The Vietnamese habit of opting for meat advertised as freshly butchered over frozen alternatives is one many experts say should be reconsidered.
Thanh, a resident of District 10, Ho Chi Minh City, says she carefully evaluates freshness by inspecting the stickiness and color of pork and beef before making a purchase.
"I rarely buy pork and beef in the supermarket because the meat sold there is not as fresh as what I see at the morning market near my house,” Thanh said.
Many Vietnamese consumers share Thanh’s mindset, considering what they believe is freshly slaughtered meat – meat still warm and deep red in color – as fresher, more nutritious, and safer than frozen meat.
Nguyen Ngoc An, general director of Vietnam’s top food processor Vissan, said one of the biggest difficulties facing frozen meat is educating consumers on its benefits.
Even in urbanized areas like Ho Chi Minh City, a mere 20 percent of fresh meat, fish, and vegetables are bought at modern commercial outlets, compared to the 80 percent of ‘fresh’ foods being purchased at traditional markets.
|A woman buys pork at a wet market in Ho Chi Minh City. Photo: Tuoi Tre|
Frozen meat is safer
The United States Department of Agriculture suggests that unprocessed frozen meat and poultry have the potential to maintain their quality due to their ability to keep moisture during cooking.
Meat sold at traditional markets is usually slaughtered the night before going on sale, transported to wholesale markets, and finally distributed to wet markets where it is cut, sliced, formed, and packaged.
Exposure to dirt and high temperatures during these steps creates an environment in which dangerous microorganisms can thrive and spread rapidly throughout each cut of meat.
Comparatively, the process of slaughtering, packaging, and distributing frozen meat takes place entirely in conditions between 5 and -40 degrees Celsius, a temperature at which no bacteria is able to contaminate the meat.
“Even if consumers buy red meat at the market and store it in their refrigerator, it is not as safe as frozen meat from industrial slaughter facilities,” explained Pham Duc Binh, director of Thanh Binh Feedmill Co., a company specializing in the production and supply of chickens and swine.
In a bid to curb the amount of unsanitary meat being advertized as ‘fresh’ in the country’s traditional markets, Vietnam’s Minister of Agriculture and Rural Development stipulated in 2012 that pork could only be sold within eight hours of being slaughtered. However, the stipulation was quickly lifted due to the unreadiness of retailers and strong opposition from suppliers.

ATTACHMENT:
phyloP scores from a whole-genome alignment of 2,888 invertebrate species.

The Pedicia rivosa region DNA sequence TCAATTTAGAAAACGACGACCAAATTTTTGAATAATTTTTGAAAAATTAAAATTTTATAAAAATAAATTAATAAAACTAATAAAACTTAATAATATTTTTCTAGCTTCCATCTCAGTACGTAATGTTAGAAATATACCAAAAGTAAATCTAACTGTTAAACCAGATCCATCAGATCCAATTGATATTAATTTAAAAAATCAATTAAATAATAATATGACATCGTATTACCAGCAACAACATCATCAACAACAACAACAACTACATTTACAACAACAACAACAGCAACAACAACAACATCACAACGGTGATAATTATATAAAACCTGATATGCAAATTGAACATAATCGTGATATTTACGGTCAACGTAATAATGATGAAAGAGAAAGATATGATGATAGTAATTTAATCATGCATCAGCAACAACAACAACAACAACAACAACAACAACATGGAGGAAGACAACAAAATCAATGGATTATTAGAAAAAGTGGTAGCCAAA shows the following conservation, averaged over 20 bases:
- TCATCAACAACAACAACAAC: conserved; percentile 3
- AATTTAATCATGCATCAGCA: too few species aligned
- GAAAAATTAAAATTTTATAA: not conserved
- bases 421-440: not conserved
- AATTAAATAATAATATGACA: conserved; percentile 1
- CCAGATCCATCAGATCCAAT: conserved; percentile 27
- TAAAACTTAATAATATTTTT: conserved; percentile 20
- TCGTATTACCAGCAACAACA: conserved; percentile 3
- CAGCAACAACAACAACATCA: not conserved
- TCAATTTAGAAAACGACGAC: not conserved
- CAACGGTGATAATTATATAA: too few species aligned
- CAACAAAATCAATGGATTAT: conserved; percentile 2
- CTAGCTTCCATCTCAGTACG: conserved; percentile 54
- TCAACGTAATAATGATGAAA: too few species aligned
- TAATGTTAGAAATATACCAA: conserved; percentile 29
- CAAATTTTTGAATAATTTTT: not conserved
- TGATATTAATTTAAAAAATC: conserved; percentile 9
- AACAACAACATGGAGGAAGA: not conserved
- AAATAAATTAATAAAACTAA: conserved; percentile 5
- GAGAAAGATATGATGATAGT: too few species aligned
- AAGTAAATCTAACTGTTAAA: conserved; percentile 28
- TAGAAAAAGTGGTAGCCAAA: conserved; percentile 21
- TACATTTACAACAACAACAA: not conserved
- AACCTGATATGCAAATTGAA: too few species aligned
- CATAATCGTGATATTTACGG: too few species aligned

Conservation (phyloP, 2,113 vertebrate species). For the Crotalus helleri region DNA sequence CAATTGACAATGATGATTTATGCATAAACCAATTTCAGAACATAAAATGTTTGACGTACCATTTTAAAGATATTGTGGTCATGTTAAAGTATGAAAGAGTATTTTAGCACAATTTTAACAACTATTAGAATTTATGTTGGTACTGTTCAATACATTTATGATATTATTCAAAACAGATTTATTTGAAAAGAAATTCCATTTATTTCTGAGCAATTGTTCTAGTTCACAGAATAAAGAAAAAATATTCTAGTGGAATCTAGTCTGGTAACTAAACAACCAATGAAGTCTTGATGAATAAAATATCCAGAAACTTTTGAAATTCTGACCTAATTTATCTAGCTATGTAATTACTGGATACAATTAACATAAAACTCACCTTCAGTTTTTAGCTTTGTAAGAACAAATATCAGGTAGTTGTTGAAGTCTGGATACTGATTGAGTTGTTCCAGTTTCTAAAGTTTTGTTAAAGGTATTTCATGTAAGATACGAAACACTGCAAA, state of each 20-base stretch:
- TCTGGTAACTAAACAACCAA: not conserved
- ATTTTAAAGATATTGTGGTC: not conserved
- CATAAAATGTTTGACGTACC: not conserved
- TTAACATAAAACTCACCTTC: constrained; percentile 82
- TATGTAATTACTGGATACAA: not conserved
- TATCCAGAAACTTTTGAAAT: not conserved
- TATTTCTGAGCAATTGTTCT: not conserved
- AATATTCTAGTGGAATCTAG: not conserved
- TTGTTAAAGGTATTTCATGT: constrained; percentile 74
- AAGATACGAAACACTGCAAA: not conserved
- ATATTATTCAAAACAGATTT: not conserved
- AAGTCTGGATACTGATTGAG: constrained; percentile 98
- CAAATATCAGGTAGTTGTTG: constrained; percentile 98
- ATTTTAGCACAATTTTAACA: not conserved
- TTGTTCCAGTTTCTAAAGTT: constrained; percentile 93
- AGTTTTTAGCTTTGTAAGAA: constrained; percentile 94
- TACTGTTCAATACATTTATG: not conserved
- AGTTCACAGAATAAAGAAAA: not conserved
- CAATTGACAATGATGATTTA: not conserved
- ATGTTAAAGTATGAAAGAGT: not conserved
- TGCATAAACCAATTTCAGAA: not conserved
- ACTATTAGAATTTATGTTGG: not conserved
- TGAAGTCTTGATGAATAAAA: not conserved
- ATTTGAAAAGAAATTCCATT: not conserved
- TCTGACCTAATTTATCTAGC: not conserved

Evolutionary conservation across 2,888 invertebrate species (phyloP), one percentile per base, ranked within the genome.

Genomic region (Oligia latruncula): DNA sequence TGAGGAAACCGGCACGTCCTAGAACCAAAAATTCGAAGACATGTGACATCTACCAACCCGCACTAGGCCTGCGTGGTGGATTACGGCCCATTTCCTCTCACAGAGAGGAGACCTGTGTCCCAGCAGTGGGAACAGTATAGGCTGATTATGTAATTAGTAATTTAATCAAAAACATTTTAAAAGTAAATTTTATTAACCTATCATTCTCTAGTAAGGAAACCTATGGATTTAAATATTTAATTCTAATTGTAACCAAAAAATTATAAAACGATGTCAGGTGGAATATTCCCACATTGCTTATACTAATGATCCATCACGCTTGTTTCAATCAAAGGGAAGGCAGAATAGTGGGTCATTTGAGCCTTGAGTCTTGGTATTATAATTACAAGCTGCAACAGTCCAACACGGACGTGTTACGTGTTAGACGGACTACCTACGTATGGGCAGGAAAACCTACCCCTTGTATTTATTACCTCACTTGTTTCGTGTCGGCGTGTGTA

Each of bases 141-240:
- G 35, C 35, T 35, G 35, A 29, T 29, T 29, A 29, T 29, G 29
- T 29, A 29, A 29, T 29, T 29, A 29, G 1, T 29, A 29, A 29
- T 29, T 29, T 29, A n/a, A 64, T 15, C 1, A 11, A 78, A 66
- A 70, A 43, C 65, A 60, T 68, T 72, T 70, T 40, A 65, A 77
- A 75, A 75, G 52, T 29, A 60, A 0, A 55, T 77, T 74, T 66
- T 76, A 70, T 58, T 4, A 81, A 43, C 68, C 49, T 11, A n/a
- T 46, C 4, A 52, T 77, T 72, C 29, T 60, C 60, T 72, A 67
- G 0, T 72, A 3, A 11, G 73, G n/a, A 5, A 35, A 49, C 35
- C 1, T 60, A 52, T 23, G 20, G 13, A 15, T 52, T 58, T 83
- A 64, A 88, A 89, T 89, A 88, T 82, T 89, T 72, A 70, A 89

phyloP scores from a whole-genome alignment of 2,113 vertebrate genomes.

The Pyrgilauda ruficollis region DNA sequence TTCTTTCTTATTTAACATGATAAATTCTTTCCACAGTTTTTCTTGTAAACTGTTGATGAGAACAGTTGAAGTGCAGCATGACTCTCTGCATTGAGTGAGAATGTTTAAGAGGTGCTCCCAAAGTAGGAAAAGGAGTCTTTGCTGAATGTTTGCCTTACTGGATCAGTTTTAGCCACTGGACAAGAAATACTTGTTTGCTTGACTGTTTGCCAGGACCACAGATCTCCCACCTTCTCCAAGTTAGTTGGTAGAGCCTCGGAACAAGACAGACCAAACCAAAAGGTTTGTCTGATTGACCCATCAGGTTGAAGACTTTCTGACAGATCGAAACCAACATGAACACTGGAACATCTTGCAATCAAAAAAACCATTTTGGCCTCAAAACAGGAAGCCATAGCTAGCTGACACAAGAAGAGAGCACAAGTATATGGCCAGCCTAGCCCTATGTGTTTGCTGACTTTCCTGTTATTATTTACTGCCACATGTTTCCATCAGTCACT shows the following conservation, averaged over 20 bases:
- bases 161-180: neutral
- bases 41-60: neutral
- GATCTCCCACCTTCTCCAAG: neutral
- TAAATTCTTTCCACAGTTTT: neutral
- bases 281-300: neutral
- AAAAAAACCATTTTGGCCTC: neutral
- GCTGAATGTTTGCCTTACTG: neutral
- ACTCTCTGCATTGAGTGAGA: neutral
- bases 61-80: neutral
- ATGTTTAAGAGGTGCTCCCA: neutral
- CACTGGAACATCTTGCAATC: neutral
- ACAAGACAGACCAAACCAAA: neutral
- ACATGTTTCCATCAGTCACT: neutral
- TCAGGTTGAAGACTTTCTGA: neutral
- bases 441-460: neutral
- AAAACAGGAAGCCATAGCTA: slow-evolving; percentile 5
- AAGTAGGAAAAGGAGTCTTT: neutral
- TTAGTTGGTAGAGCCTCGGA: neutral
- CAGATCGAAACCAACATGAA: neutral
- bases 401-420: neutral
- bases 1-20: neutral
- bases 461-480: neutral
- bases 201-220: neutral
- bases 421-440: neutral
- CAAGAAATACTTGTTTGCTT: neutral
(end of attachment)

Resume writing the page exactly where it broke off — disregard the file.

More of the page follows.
|A supermarket worker sells frozen meat to customers. Photo: Tuoi Tre|
Catching up to the new consumption trend
Some companies are preparing to embrace the growing desire among Vietnamese consumers to purchase safer meat.
Thanh Binh Feedmill Co. is currently researching new freezing systems to ensure food safety for their pork and enable consumers to easily trace the origin of each piece of meat they purchase.
Luong Quang Thi, director of ABA Cooltrans Co. Ltd., told Tuoi Tre (Youth) newspaper that about 3,500 retailers and supermarkets across Vietnam are doing their part to create consumer awareness of the necessity of freezing storage.
“The more these channels advertise a freezing storage process, the more widely frozen pork, fish and beef will be made available,” he said.
Thi believes that frozen supply chains will help keep the product at top quality, from slaughter to consumption, creating added value rather than expenses.
Other companies, such as Greenfeed Vietnam subsidiary Feddy JSC, are gearing up for changes amongst Vietnamese consumption trends by opening shops dedicated entirely to the sale of frozen meat in Ho Chi Minh City, with future plans to expand to Hanoi and Da Nang.
|A customer chooses frozen meat at a supermarket in Ho Chi Minh City. Photo: Tuoi Tre|
High rate of infected meat
Eighty out of 117 samples taken from supermarkets and markets in Ho Chi Minh City early this year contained residual antibiotics or salmonella infections, according to test results published by a team from the Oxford University Clinical Research Unit (OUCRU) based in Ho Chi Minh City's Tropical Diseases Hospital.
Salmonella infected meat, if not cooked thoroughly, can cause gastroenteritis.
According to the OUCRU, the rate of salmonella infection in Ho Chi Minh City is extremely high compared to Europe.
Monitored data from the European Union in 2014 indicated that the proportion of salmonella contaminated samples were 2.26 percent, 0.62 percent and 0.23 percent for chickens, pigs and cows.
In contrast, samples of meat from Ho Chi Minh City showed salmonella infection rates of 71.8 percent, 70.7 percent, and 62.2 percent, respectively.